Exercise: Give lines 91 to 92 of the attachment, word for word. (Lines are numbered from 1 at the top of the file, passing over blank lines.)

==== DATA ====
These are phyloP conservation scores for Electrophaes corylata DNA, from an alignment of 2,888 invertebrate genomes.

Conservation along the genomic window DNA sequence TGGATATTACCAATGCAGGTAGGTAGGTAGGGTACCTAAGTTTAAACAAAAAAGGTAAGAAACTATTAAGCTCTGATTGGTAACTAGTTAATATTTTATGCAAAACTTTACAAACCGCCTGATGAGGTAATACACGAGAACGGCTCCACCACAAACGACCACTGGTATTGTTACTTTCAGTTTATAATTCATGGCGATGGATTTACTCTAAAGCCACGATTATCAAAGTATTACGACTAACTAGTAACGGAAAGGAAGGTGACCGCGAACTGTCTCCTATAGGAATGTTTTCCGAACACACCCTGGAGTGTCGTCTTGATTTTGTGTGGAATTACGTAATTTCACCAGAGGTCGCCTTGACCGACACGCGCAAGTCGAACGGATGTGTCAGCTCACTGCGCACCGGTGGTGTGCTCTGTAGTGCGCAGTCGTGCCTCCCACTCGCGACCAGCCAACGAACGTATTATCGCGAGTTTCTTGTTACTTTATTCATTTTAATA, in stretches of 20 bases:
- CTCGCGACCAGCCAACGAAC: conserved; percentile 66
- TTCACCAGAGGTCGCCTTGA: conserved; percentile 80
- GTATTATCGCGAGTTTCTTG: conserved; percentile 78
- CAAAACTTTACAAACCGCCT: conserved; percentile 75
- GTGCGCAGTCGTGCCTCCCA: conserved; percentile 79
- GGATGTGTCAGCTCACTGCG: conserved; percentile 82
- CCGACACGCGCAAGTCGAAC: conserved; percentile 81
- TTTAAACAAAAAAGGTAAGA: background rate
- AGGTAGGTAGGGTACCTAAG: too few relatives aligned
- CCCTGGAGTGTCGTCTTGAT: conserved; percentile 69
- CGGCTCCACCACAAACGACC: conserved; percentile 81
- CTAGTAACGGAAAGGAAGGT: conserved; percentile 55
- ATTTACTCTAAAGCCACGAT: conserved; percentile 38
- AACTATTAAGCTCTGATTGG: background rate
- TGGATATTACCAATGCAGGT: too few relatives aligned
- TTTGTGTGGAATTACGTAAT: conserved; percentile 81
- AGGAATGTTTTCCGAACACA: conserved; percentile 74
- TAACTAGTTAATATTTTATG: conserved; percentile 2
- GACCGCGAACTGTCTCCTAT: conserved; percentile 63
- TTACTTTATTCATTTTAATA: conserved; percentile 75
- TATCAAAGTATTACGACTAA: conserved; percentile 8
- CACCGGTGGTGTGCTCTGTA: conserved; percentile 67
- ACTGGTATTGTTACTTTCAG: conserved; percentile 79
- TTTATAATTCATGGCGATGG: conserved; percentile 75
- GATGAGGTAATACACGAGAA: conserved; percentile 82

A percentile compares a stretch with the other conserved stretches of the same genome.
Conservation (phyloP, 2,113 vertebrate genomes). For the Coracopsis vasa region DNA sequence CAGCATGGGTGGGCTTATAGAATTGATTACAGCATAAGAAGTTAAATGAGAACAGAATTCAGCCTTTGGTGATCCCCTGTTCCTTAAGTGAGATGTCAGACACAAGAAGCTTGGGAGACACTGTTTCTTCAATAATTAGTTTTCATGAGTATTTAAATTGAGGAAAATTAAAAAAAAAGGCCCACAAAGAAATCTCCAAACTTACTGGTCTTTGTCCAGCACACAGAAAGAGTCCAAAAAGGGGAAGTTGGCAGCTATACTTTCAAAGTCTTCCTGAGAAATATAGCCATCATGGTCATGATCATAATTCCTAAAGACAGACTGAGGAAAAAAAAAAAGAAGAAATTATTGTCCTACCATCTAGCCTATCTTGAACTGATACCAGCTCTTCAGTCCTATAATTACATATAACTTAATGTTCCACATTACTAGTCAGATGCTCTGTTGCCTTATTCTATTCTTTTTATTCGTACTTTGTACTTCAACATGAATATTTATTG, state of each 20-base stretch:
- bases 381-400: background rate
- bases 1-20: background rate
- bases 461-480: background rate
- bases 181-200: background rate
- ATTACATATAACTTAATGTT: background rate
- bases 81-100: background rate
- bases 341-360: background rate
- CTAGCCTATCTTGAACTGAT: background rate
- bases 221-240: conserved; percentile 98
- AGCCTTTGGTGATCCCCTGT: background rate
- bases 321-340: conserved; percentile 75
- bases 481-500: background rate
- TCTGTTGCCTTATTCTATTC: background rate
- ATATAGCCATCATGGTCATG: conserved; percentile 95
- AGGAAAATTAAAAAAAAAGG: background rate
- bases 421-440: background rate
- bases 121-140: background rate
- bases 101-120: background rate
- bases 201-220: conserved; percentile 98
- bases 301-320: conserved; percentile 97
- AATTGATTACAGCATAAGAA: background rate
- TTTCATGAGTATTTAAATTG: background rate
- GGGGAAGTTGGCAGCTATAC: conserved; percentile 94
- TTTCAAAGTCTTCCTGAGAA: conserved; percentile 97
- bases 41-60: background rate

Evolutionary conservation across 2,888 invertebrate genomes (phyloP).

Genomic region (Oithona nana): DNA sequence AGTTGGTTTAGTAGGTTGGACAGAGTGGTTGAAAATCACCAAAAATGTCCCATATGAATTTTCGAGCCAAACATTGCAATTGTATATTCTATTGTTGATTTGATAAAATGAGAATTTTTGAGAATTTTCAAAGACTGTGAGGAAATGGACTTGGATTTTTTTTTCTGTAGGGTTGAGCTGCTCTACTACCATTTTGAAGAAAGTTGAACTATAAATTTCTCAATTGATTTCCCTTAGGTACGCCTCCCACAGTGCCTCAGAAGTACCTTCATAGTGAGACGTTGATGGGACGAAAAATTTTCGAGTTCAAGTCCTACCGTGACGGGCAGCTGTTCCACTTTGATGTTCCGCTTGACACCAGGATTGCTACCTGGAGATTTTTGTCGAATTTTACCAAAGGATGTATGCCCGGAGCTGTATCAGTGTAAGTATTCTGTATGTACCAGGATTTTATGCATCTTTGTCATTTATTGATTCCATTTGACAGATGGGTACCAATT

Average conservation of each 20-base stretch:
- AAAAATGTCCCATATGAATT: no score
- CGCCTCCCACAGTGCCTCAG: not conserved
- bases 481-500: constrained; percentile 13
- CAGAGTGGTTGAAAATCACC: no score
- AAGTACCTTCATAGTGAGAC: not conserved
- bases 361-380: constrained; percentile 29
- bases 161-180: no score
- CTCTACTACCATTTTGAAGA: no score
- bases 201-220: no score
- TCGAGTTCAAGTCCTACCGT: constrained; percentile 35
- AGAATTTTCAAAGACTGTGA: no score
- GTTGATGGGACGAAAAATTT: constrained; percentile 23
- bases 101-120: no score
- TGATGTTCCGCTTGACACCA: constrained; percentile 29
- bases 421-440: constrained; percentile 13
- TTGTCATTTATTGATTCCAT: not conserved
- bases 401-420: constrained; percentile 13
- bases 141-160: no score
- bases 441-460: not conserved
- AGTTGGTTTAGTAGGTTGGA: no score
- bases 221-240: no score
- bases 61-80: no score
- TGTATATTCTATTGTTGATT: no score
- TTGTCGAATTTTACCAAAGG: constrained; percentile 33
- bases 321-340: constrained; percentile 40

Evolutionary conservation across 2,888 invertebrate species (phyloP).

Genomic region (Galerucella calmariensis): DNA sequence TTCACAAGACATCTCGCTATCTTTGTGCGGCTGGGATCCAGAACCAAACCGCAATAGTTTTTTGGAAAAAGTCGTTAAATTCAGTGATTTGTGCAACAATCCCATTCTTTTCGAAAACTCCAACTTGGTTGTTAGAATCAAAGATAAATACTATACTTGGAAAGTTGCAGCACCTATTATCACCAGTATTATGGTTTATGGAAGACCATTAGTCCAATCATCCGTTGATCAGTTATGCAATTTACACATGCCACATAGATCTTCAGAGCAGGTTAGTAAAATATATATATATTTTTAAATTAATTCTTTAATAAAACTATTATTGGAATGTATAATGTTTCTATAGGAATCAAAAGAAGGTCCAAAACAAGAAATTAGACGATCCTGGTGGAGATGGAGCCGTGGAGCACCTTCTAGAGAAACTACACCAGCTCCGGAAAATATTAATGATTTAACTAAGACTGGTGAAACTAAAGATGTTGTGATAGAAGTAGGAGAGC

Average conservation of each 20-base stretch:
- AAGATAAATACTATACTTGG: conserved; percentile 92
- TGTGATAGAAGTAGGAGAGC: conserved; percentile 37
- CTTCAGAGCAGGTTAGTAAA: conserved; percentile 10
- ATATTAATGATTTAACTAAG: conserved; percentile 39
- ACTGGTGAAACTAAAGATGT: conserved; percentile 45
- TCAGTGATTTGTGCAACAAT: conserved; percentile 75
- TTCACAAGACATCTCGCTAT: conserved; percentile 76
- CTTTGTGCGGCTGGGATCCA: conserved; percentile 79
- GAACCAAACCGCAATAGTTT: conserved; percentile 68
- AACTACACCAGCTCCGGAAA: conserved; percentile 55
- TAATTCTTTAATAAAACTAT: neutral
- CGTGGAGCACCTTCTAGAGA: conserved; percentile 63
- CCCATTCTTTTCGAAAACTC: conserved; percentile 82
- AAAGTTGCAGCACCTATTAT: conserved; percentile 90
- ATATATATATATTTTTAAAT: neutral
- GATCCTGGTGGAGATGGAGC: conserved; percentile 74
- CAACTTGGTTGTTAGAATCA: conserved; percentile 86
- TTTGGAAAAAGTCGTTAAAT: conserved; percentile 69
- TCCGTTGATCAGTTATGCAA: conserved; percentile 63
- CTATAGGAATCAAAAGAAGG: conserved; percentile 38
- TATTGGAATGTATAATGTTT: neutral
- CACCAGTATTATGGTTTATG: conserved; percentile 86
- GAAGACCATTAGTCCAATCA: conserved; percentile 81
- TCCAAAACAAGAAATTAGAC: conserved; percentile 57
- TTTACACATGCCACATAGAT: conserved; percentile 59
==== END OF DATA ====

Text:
- TCAGTGATTTGTGCAACAAT: conserved; percentile 75
- TTCACAAGACATCTCGCTAT: conserved; percentile 76